REGULATION OF RAILWAYS.
Two railways stand charmed with betraying the public interests —the Eastern Counties and the South-eastern. The accusation against the Eastern Counties is, that the management exhibits gross disregard of the public convenience. The Times has been inundated with letters on the subject. "A Traveller" complains of constant changes in the hours of departure, quite baffling the calculations of passengers. "J. L. H." complains of delays, and cites a gross instance : the train which left Waltham station at six minutes past seven o'clock on Sunday evening the 30th of August, ought to have reached Shoreditch at ten minutes past eight : it did not arrive till ten minutes past nine; thus being more than two hours in going a distance of fourteen miles and three-quarters ! "A. E. F." alleges flagrant disorders. He tra- velled in the same train as J. L. H., and accounts for the de- lays by a species of rioting- " When the train left the Waltham station' the carriage I was in, and (from what happened at the subsequent stations, I conclude) all the other carriages, were quite full: yet, between Waltham and London, the train was stopped at six intermediate stations, at each of which, as your correspondent observes, hundreds of individuals were anxiously awaitinga conveyance to town; and who, the moment the train stopped, endeavoured by main force to thrust themselves into the already completely packed carriages. Many of these persons, whose patience was appa- rently exhausted by the thne they had been kept waiting, seemed half frantic on discovering there was no accommodation for them; and the struggling that there- upon took place, and the foul language that was used, it is scarcely possible to describe. In many instances, it actually resulted in the carriages being crammed with nearly double the number of persons they are constructed to carry: and in the course of the evening I had twice to protect myself against this outrage,—once, by declaring in the most determined manner, that I would knock down the first man who should attempt to enter, of a mob that had violently wrenched open the door for the purpose of effecting a forcible entrance; and on a second occasion, by my informing the official in attendance, with whose connivance the attempt was being made, that I would report him to his superiors if it were persisted in. "At the Tottenham station, where the confusion and uproar were perfectly ter- rific, it really appeared to me that the train had at last been taken by assault, and remained for some time in the hands of the irritated mob : in no other way can I account for the length of the stoppage that ensued."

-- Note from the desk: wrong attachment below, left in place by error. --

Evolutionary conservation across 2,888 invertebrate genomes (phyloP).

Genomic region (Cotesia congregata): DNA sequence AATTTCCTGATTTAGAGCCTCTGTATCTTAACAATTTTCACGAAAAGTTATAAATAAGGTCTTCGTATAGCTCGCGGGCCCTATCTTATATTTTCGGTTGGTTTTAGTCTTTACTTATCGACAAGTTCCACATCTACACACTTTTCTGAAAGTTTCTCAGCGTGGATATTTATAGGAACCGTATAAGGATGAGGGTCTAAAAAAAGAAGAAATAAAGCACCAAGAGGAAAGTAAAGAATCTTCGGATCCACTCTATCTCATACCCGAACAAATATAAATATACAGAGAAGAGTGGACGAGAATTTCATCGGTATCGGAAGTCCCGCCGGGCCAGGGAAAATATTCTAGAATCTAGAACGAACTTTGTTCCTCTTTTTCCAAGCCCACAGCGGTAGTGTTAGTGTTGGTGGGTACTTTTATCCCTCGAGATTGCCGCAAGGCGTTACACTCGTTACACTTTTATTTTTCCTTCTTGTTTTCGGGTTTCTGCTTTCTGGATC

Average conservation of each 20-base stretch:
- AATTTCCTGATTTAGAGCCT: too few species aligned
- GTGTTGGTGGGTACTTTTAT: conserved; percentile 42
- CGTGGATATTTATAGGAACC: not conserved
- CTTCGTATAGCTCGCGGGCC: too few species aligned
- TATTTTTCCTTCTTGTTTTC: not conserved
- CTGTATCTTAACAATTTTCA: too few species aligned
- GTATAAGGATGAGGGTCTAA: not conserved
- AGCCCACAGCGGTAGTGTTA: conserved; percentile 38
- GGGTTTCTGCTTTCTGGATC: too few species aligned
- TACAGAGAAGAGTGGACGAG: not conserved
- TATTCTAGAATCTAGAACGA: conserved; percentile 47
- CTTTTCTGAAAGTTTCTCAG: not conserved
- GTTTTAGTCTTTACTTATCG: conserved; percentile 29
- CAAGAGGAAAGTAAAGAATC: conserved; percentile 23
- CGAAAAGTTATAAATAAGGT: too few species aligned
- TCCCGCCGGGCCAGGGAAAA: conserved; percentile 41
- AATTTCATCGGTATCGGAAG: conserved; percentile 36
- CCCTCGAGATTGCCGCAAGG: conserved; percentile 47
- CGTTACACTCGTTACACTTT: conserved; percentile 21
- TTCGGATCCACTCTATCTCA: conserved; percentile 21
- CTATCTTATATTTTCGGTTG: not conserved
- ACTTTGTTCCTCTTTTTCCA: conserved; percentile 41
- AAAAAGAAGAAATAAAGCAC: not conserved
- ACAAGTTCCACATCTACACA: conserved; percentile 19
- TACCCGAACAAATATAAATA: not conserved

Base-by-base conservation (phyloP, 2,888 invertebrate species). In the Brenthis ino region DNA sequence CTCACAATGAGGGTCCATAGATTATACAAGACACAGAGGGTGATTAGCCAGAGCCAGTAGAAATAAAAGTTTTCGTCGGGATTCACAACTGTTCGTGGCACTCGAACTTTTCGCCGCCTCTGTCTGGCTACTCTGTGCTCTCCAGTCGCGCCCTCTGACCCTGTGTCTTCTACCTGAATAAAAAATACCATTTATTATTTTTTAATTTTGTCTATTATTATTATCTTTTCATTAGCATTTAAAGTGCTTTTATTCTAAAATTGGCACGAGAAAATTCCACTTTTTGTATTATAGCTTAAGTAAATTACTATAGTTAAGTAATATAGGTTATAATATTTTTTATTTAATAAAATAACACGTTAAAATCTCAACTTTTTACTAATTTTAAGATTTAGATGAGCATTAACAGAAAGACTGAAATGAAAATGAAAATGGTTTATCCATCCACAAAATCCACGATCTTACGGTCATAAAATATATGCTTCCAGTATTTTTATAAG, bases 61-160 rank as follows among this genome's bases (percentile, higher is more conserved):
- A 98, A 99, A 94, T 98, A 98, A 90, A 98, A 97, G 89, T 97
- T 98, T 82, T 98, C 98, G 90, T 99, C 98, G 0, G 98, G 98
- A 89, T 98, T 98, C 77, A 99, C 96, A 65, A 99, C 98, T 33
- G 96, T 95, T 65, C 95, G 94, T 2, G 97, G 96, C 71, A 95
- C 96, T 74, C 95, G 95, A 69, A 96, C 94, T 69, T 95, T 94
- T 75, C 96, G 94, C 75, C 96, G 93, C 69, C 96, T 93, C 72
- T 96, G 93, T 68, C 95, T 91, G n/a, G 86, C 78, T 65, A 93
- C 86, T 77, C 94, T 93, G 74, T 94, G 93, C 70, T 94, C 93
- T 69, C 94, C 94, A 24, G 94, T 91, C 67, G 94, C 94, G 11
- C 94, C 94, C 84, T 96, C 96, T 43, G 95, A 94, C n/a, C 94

The charge against the South-eastern Railway Company amounts to a breach of faith. During the last session, the com- pany was threatened with competition, but succeeded in staving it off; giving it to be understood that the moderate rate of fares on the existing railway would be maintained : the session is scarcely ended before the scale of fares is raised : " Parliament," says "Reduced Dividend," "is up, the North Kent competing company is bought off, and now the power of monopoly is in exercise."